I'm an engineering manager at Braintree. I write about politics, psychology, and software.
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17 September 2012
I spent the last few months thinking about whether I should start a blog. Tonight, I was finally convinced by a great essay by Steve Yegge. Yegge’s argument is straightforward: everyone should start a blog, because blogging is good for you and all the reasons not do it are crap.
I’m sure plenty of people would raise their eyebrows at the idea that blogging is somehow instructive or good for you. Yegge means something more than posting a sentence to Tumblr every couple of days; when he says blog, he’s usually talking about a 500-word essay. Because of this, he’s probably right: writing one’s ideas down helps to clarify them, gives a person inspiration, and generally helps keep the “writing” part of the brain sharp. That is, in part, why we were all asked to write so many essays in college. But what about the reasons not to blog?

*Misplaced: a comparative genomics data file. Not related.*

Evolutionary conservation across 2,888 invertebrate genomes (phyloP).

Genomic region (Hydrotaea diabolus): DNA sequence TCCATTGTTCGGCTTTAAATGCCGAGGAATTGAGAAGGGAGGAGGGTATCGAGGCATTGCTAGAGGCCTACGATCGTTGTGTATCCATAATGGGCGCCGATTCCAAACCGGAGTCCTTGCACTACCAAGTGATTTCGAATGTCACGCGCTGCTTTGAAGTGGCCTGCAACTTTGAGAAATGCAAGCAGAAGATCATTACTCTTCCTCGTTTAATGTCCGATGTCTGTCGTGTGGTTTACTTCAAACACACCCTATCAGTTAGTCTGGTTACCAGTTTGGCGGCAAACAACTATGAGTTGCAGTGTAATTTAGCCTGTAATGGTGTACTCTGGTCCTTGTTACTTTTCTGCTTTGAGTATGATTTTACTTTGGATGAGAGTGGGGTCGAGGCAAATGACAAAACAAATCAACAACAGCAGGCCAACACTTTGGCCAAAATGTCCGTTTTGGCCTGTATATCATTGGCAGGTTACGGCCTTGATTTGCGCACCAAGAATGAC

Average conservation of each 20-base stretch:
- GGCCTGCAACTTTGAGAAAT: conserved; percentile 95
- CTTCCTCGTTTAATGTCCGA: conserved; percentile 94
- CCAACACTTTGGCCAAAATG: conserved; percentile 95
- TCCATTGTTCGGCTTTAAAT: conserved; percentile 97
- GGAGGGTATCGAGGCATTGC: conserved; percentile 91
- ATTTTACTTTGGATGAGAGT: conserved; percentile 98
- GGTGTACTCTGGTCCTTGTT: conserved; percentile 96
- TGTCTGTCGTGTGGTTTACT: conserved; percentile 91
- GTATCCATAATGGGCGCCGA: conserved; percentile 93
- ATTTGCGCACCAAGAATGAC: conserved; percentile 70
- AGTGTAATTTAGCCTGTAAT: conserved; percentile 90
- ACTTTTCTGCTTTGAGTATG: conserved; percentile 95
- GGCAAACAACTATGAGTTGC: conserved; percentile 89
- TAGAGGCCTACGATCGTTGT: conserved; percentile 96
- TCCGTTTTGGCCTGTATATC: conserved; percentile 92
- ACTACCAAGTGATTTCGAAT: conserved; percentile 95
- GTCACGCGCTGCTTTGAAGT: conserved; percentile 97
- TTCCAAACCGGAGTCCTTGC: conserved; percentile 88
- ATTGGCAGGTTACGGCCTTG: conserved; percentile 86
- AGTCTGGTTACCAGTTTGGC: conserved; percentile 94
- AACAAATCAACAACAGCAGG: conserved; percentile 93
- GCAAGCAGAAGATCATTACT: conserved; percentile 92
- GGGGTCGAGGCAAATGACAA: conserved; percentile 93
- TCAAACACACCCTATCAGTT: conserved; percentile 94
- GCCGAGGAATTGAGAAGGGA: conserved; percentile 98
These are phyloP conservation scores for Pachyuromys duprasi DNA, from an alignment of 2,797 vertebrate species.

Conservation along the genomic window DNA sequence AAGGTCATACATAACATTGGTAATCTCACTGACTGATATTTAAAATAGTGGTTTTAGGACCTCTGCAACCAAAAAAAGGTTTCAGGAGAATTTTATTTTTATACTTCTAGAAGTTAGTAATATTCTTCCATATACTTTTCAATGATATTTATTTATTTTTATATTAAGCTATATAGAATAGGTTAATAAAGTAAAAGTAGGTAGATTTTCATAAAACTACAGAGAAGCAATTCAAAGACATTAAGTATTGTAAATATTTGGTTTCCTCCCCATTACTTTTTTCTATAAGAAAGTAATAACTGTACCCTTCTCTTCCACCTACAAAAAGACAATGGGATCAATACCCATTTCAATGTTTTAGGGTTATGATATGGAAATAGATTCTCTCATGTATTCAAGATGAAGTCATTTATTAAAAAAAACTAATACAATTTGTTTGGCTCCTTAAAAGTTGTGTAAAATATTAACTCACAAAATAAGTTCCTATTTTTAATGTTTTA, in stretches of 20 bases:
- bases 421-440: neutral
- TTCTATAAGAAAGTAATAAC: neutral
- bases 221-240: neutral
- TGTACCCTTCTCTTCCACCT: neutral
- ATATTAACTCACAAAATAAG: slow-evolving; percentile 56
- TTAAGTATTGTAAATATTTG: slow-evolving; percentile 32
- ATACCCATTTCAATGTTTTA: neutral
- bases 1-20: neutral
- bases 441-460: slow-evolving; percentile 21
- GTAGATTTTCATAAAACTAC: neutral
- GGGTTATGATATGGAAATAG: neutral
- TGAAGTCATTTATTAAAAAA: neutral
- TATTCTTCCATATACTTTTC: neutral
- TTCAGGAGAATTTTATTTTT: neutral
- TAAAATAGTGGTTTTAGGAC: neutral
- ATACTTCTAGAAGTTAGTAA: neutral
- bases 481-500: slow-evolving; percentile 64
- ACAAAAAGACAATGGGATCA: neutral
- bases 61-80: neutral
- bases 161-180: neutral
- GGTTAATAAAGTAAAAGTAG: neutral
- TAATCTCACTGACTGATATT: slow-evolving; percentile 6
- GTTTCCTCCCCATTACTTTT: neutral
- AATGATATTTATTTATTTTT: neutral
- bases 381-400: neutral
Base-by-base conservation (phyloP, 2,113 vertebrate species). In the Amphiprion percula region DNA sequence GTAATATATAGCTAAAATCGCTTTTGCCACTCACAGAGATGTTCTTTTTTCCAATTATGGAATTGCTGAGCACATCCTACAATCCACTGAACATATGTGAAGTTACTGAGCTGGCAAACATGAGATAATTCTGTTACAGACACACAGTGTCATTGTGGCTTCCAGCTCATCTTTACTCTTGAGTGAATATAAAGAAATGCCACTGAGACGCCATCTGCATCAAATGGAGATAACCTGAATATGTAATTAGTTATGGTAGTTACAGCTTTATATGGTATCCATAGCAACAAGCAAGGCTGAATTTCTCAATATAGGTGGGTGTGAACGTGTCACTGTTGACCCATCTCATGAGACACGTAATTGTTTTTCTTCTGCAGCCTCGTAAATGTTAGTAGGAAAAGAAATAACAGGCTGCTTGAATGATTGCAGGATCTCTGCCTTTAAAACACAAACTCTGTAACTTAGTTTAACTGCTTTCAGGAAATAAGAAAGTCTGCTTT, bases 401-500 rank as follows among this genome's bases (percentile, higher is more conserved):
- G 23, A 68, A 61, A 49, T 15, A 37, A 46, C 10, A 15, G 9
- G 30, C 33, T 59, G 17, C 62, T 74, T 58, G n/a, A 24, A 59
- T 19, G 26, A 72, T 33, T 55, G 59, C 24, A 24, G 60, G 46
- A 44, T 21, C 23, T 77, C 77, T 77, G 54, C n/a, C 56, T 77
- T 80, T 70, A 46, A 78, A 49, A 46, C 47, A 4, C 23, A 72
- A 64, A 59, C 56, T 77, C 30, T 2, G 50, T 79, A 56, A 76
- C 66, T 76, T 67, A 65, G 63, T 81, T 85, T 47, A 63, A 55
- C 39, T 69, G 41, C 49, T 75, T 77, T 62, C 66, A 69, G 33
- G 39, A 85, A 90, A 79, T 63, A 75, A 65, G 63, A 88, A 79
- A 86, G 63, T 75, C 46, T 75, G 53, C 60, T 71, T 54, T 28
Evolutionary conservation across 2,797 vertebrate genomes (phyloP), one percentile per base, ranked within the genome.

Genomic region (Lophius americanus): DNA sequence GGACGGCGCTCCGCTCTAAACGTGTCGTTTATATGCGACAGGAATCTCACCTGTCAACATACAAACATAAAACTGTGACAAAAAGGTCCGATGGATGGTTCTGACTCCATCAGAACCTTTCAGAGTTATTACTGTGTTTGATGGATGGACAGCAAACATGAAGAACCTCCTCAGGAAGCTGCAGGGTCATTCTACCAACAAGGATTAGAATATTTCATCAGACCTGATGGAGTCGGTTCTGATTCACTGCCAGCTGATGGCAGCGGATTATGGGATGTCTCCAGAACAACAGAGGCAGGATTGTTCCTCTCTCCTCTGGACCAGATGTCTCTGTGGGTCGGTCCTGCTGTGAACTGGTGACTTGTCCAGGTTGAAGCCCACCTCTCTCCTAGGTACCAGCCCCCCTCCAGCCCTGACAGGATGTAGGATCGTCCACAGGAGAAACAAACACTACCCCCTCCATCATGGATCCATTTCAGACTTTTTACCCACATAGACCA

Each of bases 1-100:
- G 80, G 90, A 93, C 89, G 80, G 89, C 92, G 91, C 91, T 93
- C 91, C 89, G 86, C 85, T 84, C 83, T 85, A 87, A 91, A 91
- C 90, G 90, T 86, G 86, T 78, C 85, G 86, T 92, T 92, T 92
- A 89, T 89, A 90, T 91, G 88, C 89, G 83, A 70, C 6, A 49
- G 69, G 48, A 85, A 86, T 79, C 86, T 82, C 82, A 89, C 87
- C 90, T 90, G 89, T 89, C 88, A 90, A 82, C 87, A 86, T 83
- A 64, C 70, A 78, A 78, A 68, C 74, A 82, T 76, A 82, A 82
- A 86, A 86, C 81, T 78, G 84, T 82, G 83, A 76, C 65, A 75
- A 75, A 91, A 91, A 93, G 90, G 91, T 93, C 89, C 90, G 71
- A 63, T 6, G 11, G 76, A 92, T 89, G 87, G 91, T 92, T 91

Yegge identifies four main reasons why a person wouldn’t want to write a blog:
Most of these objections strike me as pretty weak: I’m not that busy, I’m not afraid of my own ideas, and I don’t care if anybody reads the blog (it’s for me). But the last objection strikes a chord with me. If I’m going to write a blog, I want to try to write about ideas. Unfortunately, I’m afraid that if I don’t stop myself, I would just write about myself and my own life – turning my “blog” into a sort of public diary. Publishing your diary on the Internet is really narcissistic.
So, I’m going to use this first post to make a promise to myself: I will use this space to write about ideas. Not events or people - ideas.
I’m going to write about things that I find interesting. I’ll try to write well – emphasizing brevity, clarity, and simplicity. I’ll try very hard not to rant. I hope anyone who stumbles upon it enjoys themselves.comments powered by Disqus